Delegates from across the region gathered this week to deliberate on key economic regulation, fiscal reform and financial sector issues in the Pacific.

Attending the series of workshops being held in Nadi, Fiji, are Pacific Islands Forum country representatives as well as delegates from the University of the South Pacific (USP), Asia Development Bank (ADB) and the World Bank.

The Pacific Islands Forum Secretariat-organised workshops were being held in response to specific mandates by Forum Economic and Trade Ministers.

Economic regulation

The first workshop on economic regulation, which concluded on Wednesday (27 August) deliberated on issues around competition, pricing and access and fair trading and consumer protection.

"The workshop was geared towards facilitating the exchange of regulatory knowledge and good experiences, and creating awareness on regional regulatory priorities and initiatives to promote good regulatory practices in Forum Island Countries," explained Mr Teo, Acting Secretary General of the Forum Secretariat.

The workshop also focused on highlighting national and regional regulatory priorities, and initiatives in response that Forum Island Countries could consider in their efforts to improve regulatory outcomes.

"Previous workshops and studies have found that the greatest potential for enhancement of economic regulation is at the level of regional provision of services, mainly in terms of technical support for regulators and countries that choose to participate," added Mr Teo.

"While the extent of support required will vary from country to country, and it is desirable that there be flexibility in the way and the level at which the support is provided, at the same time there have been a number of issues and challenges common to Forum Island Countries, and common strategies and approaches can be developed."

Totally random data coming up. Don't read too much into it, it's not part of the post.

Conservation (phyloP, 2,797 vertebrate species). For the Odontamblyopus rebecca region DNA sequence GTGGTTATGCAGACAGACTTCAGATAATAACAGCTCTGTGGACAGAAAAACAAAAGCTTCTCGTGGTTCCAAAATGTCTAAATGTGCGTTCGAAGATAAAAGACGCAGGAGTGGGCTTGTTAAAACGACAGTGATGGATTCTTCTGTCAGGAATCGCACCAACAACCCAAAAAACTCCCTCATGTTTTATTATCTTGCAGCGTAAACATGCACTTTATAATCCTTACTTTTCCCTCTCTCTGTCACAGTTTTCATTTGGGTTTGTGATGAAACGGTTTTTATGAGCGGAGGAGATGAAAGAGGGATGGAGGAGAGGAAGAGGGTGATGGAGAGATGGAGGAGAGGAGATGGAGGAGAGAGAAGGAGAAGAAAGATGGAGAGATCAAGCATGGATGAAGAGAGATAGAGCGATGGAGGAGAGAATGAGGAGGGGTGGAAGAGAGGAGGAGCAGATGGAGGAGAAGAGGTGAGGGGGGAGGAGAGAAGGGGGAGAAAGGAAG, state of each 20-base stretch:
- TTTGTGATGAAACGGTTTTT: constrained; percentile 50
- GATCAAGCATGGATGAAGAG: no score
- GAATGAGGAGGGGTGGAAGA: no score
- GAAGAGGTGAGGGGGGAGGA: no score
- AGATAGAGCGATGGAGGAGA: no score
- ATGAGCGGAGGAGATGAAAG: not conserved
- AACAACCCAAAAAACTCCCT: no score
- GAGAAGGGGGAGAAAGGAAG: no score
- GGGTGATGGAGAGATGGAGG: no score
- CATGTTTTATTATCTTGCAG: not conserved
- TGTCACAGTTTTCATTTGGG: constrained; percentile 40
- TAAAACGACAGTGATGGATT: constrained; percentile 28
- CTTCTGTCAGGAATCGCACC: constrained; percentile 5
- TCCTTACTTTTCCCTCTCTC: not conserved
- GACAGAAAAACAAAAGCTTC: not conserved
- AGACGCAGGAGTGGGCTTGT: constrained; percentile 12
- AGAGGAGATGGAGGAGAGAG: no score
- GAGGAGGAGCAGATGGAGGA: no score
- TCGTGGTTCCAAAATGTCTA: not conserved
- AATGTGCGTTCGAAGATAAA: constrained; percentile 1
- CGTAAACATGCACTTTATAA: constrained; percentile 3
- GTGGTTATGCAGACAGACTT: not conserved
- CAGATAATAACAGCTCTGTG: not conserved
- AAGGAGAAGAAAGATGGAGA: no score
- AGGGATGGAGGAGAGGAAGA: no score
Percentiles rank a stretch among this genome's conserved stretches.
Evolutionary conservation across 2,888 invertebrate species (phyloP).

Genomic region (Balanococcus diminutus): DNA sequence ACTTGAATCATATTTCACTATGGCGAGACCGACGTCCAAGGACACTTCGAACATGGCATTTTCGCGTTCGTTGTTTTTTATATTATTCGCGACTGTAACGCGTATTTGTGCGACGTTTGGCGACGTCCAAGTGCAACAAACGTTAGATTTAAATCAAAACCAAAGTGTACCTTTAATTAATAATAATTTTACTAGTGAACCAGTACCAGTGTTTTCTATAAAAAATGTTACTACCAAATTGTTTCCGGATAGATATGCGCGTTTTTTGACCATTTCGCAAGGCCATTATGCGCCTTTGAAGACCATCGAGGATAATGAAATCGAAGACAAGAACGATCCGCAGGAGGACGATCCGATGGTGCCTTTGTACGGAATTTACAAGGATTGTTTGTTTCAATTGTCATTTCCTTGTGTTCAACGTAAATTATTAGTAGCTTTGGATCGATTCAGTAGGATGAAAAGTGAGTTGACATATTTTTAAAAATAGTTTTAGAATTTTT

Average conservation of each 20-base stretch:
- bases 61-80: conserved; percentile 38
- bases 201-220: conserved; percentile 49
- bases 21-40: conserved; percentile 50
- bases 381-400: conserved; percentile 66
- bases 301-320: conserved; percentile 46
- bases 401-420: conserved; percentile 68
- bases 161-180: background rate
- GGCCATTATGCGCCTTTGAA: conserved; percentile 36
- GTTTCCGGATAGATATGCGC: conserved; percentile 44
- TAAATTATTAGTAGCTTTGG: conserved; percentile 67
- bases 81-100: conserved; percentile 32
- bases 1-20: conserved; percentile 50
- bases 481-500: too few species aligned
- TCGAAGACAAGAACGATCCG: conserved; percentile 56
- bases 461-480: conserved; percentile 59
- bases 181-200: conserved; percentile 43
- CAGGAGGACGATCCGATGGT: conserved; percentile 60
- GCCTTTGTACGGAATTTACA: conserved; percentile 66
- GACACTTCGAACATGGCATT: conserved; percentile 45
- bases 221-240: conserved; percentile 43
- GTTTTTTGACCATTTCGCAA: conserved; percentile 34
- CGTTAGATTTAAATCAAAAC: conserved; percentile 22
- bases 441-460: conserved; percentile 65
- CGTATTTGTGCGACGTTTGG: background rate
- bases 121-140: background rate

The regional stepladder approach

Forum Secretariat Economic Adviser, Sanjesh Naidu, remarked that extremely thorough group discussions were held by participants at the economic regulation workshop.

"In identifying common sectors where economic regulation would be most significant, participants came up with a Regional Regulatory Stepladder approach, identifying short-term and medium-term goals," said Mr Naidu.

"Participants also recognised a number of activities and actions to be taken at national and regional levels."

These included, for the short-term: establishing pre-conditions at the national level to support regional initiatives; design and scope of a regional advisory service for utility regulation; and support for the facilitation of a regional resource facility for telecommunications sector regulation for Forum Island Countries. These actions are aligned to Development Partner support identified at the workshop.

For the medium-term, the workshop supported setting up a regional regulator for one priority sector, to eventually extend to other priority sectors.

"Group discussions amongst the Smaller Islands States identified proposed areas for support, such as shipping, Information and Communications Technology (ICT) and public utilities," added Mr Naidu.

Priority sectors would be identified imminently for a Regional Regulator project to be put forward for consideration by Forum Economic Ministers at their meeting in 2009.

Fiscal and financial sector reforms

The second workshop on fiscal and financial sector reforms, which concludes today, focuses on dissemination of findings of the study 'Revenue Consequences of Trade Reform', which examined the levels of revenue loss which each FIC can expect to face when implementing trade related reforms. The workshop will also cover recommendations from the report for each country on how to address revenue loss.